Blair Witch creator Eduardo Sánchez recently sat down with The Star and talked a bit about his plans for the future of the series. For a long time Sánchez and his co-creator Daniel Myrick didn’t want to be typecast as directors of the film, even turning down the chance to direct the sequel… and we know how well that decision turned out. Things have now changed and they’re once again interested in getting back to the series.
They’d want to involve original cast members Heather Donahue, Joshua Leonard and Michael C. Williams, although in smaller roles, and have the film pick up immediately after the events of the first film, ignoring the sequel entirely. They’re going to pitch their synopsis to current rights-holder Lionsgate and see if they want to go forward with it, since fan interest is definitely there.
So what brought the change of tune? The copycats, of course. Watching Cloverfield do exactly what they (well, and The Last Broadcast… and Cannibal Holocaust) did years ago as well as seeing the incredible success of Paranormal Activity has got them feeling a bit miffed.
“I wouldn’t be completely honest with you if I said I wasn’t jealous of Paranormal Activity,” Sánchez says. “I’m happy for the guy … but at the same time, there’s the feeling that, man, I could have done this. It would have been different and might not have been as good. But I know how to make these films. To me it’s like, man, maybe I should go back and kind of milk this one more time.”
Dude. You did! You did do what Paranormal Activity did, and you did it mostly on your own, using the internet to market it like no film before. It’s understandable to want to cash in on this current success but as Blair Witch 2 showed sometimes it’s just a fluke, a film hitting at the right time.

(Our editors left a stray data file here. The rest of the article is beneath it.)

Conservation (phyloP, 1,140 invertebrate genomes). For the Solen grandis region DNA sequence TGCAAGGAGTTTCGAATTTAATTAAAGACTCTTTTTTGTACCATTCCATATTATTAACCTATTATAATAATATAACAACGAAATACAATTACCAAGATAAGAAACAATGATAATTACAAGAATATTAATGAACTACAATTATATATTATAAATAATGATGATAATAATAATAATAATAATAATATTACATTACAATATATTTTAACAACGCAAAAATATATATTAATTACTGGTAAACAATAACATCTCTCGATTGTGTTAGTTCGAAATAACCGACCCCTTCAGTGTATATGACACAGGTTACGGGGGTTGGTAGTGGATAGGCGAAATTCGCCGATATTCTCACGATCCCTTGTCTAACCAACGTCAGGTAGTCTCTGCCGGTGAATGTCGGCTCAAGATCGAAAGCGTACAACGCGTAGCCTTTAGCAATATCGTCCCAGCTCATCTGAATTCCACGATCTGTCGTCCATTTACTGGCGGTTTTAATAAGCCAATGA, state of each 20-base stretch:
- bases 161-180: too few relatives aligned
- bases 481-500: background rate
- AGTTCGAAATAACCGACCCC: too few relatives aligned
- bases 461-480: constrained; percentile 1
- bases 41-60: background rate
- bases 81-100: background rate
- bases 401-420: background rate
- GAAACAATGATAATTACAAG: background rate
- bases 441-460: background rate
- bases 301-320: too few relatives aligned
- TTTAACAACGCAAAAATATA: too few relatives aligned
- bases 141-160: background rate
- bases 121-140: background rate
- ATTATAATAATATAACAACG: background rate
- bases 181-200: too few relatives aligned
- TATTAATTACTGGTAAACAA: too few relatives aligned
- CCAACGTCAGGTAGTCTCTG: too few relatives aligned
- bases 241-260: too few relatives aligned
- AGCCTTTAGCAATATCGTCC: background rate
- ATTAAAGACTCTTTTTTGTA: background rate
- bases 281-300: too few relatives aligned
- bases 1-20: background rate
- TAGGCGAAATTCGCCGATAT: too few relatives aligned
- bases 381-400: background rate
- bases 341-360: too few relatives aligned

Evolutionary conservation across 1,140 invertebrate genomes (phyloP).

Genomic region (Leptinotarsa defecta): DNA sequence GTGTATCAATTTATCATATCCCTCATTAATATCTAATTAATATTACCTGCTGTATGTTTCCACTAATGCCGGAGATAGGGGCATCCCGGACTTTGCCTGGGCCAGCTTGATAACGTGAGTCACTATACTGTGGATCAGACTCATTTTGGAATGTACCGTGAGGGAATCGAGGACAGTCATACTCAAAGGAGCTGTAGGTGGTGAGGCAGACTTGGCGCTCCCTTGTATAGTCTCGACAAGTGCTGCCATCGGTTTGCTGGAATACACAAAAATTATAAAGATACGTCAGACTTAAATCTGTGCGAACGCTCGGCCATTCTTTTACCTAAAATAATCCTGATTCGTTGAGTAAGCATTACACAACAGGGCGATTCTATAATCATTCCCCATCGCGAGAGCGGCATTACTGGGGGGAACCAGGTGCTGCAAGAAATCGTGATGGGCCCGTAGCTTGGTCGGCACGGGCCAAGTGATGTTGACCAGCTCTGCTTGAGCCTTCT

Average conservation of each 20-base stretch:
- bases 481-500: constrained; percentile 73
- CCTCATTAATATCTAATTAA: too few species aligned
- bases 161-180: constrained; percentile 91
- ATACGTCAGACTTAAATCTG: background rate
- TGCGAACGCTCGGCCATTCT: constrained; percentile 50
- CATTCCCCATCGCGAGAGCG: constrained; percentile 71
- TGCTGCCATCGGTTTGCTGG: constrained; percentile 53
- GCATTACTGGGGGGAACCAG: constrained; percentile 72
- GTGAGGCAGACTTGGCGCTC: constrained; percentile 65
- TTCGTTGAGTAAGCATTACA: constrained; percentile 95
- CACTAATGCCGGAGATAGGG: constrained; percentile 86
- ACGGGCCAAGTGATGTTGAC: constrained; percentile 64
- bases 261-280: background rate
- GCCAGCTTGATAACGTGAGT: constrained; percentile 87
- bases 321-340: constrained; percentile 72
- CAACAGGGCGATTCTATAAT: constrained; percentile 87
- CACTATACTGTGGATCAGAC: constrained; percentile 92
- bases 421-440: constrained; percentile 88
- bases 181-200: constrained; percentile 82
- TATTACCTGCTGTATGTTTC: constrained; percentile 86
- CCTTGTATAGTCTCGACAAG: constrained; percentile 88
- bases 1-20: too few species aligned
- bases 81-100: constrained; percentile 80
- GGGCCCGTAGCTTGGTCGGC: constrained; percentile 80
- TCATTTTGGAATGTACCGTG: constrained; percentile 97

Seeing the original film in theaters weeks before Artisan released it wide was one of the best movie-going experiences of my life, because there was still a bit of ambiguity over where this film really came from. Even though it seems silly that this could be the real deal now back then no one was sure what was going on, and the film just clicked even more because of that. Heading to upstate NY for a terrifying weekend in the woods immediately after seeing the film only cemented how effective it was, and still is.
Sánchez plans on changing up the style of the film a bit, away from the first person snot cam that has been abused by countless films since. He’s going to try a technique he calls “mixed first-person”, similar to what District 9 did with its documentary style segueing into complete narrative, and is trying out the style on a new film called Possessed that he’s working on.
We’ll see if this all pans out. Head over to The Star for the full interview.
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